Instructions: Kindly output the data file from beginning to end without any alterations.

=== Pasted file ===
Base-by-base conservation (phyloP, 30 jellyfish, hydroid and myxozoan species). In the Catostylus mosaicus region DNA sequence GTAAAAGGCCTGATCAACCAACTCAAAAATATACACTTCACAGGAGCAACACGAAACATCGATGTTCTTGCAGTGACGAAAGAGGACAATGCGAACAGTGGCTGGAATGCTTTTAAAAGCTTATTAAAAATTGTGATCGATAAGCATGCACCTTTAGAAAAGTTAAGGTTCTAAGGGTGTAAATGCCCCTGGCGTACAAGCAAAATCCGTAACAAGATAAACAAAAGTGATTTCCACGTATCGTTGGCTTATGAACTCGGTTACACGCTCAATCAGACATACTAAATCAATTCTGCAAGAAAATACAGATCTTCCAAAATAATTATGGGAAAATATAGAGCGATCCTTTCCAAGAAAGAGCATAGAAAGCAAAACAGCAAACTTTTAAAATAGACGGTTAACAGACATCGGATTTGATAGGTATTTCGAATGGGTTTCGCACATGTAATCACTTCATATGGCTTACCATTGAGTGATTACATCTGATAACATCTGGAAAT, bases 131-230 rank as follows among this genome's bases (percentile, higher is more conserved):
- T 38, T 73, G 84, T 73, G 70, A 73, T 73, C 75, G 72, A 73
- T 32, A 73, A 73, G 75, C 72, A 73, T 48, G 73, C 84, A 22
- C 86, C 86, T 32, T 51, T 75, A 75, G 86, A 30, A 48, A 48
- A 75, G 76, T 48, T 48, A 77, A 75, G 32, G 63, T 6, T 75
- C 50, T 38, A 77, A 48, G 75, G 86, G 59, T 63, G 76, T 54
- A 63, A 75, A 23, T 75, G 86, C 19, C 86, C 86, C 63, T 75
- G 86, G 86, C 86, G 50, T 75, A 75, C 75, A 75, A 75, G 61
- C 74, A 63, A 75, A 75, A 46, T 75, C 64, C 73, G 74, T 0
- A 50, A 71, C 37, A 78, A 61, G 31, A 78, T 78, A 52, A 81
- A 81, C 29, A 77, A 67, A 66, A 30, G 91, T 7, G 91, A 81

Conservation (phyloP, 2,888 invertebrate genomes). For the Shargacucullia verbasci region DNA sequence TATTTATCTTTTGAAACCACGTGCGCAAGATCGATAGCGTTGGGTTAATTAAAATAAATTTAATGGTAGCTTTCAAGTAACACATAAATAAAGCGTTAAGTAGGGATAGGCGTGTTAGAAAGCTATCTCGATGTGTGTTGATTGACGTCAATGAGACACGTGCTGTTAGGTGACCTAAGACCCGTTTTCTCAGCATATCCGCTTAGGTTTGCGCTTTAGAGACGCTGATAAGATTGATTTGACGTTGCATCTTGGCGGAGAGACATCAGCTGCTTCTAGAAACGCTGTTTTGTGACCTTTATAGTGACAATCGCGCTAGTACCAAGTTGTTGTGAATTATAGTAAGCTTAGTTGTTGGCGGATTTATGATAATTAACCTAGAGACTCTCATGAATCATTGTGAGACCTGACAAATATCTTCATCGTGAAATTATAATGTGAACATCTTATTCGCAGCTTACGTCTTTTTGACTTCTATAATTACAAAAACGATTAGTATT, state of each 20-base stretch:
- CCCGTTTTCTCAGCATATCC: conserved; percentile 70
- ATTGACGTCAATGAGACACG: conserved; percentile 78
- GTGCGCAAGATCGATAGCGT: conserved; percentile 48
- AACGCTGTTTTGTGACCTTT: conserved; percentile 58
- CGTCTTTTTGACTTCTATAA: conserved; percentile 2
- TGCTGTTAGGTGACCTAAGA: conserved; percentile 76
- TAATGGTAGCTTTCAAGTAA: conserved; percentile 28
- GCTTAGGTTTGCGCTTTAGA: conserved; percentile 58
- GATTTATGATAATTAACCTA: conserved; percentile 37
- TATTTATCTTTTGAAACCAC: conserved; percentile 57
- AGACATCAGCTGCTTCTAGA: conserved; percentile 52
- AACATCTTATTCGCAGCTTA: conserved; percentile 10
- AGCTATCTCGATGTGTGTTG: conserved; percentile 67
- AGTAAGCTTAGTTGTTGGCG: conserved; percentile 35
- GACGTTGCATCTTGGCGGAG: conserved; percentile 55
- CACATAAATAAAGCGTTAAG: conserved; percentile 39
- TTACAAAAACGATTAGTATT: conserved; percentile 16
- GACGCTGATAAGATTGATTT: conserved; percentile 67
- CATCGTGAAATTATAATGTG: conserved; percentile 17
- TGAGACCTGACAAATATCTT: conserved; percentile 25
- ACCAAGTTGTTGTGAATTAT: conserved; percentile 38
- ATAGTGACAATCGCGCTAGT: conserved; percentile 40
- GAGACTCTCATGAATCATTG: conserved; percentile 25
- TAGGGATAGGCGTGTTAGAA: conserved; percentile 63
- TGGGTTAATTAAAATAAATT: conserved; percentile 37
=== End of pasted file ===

Base-by-base conservation (phyloP, 30 jellyfish, hydroid and myxozoan species). In the Catostylus mosaicus region DNA sequence GTAAAAGGCCTGATCAACCAACTCAAAAATATACACTTCACAGGAGCAACACGAAACATCGATGTTCTTGCAGTGACGAAAGAGGACAATGCGAACAGTGGCTGGAATGCTTTTAAAAGCTTATTAAAAATTGTGATCGATAAGCATGCACCTTTAGAAAAGTTAAGGTTCTAAGGGTGTAAATGCCCCTGGCGTACAAGCAAAATCCGTAACAAGATAAACAAAAGTGATTTCCACGTATCGTTGGCTTATGAACTCGGTTACACGCTCAATCAGACATACTAAATCAATTCTGCAAGAAAATACAGATCTTCCAAAATAATTATGGGAAAATATAGAGCGATCCTTTCCAAGAAAGAGCATAGAAAGCAAAACAGCAAACTTTTAAAATAGACGGTTAACAGACATCGGATTTGATAGGTATTTCGAATGGGTTTCGCACATGTAATCACTTCATATGGCTTACCATTGAGTGATTACATCTGATAACATCTGGAAAT, bases 131-230 rank as follows among this genome's bases (percentile, higher is more conserved):
- T 38, T 73, G 84, T 73, G 70, A 73, T 73, C 75, G 72, A 73
- T 32, A 73, A 73, G 75, C 72, A 73, T 48, G 73, C 84, A 22
- C 86, C 86, T 32, T 51, T 75, A 75, G 86, A 30, A 48, A 48
- A 75, G 76, T 48, T 48, A 77, A 75, G 32, G 63, T 6, T 75
- C 50, T 38, A 77, A 48, G 75, G 86, G 59, T 63, G 76, T 54
- A 63, A 75, A 23, T 75, G 86, C 19, C 86, C 86, C 63, T 75
- G 86, G 86, C 86, G 50, T 75, A 75, C 75, A 75, A 75, G 61
- C 74, A 63, A 75, A 75, A 46, T 75, C 64, C 73, G 74, T 0
- A 50, A 71, C 37, A 78, A 61, G 31, A 78, T 78, A 52, A 81
- A 81, C 29, A 77, A 67, A 66, A 30, G 91, T 7, G 91, A 81

Conservation (phyloP, 2,888 invertebrate genomes). For the Shargacucullia verbasci region DNA sequence TATTTATCTTTTGAAACCACGTGCGCAAGATCGATAGCGTTGGGTTAATTAAAATAAATTTAATGGTAGCTTTCAAGTAACACATAAATAAAGCGTTAAGTAGGGATAGGCGTGTTAGAAAGCTATCTCGATGTGTGTTGATTGACGTCAATGAGACACGTGCTGTTAGGTGACCTAAGACCCGTTTTCTCAGCATATCCGCTTAGGTTTGCGCTTTAGAGACGCTGATAAGATTGATTTGACGTTGCATCTTGGCGGAGAGACATCAGCTGCTTCTAGAAACGCTGTTTTGTGACCTTTATAGTGACAATCGCGCTAGTACCAAGTTGTTGTGAATTATAGTAAGCTTAGTTGTTGGCGGATTTATGATAATTAACCTAGAGACTCTCATGAATCATTGTGAGACCTGACAAATATCTTCATCGTGAAATTATAATGTGAACATCTTATTCGCAGCTTACGTCTTTTTGACTTCTATAATTACAAAAACGATTAGTATT, state of each 20-base stretch:
- CCCGTTTTCTCAGCATATCC: conserved; percentile 70
- ATTGACGTCAATGAGACACG: conserved; percentile 78
- GTGCGCAAGATCGATAGCGT: conserved; percentile 48
- AACGCTGTTTTGTGACCTTT: conserved; percentile 58
- CGTCTTTTTGACTTCTATAA: conserved; percentile 2
- TGCTGTTAGGTGACCTAAGA: conserved; percentile 76
- TAATGGTAGCTTTCAAGTAA: conserved; percentile 28
- GCTTAGGTTTGCGCTTTAGA: conserved; percentile 58
- GATTTATGATAATTAACCTA: conserved; percentile 37
- TATTTATCTTTTGAAACCAC: conserved; percentile 57
- AGACATCAGCTGCTTCTAGA: conserved; percentile 52
- AACATCTTATTCGCAGCTTA: conserved; percentile 10
- AGCTATCTCGATGTGTGTTG: conserved; percentile 67
- AGTAAGCTTAGTTGTTGGCG: conserved; percentile 35
- GACGTTGCATCTTGGCGGAG: conserved; percentile 55
- CACATAAATAAAGCGTTAAG: conserved; percentile 39
- TTACAAAAACGATTAGTATT: conserved; percentile 16
- GACGCTGATAAGATTGATTT: conserved; percentile 67
- CATCGTGAAATTATAATGTG: conserved; percentile 17
- TGAGACCTGACAAATATCTT: conserved; percentile 25
- ACCAAGTTGTTGTGAATTAT: conserved; percentile 38
- ATAGTGACAATCGCGCTAGT: conserved; percentile 40
- GAGACTCTCATGAATCATTG: conserved; percentile 25
- TAGGGATAGGCGTGTTAGAA: conserved; percentile 63
- TGGGTTAATTAAAATAAATT: conserved; percentile 37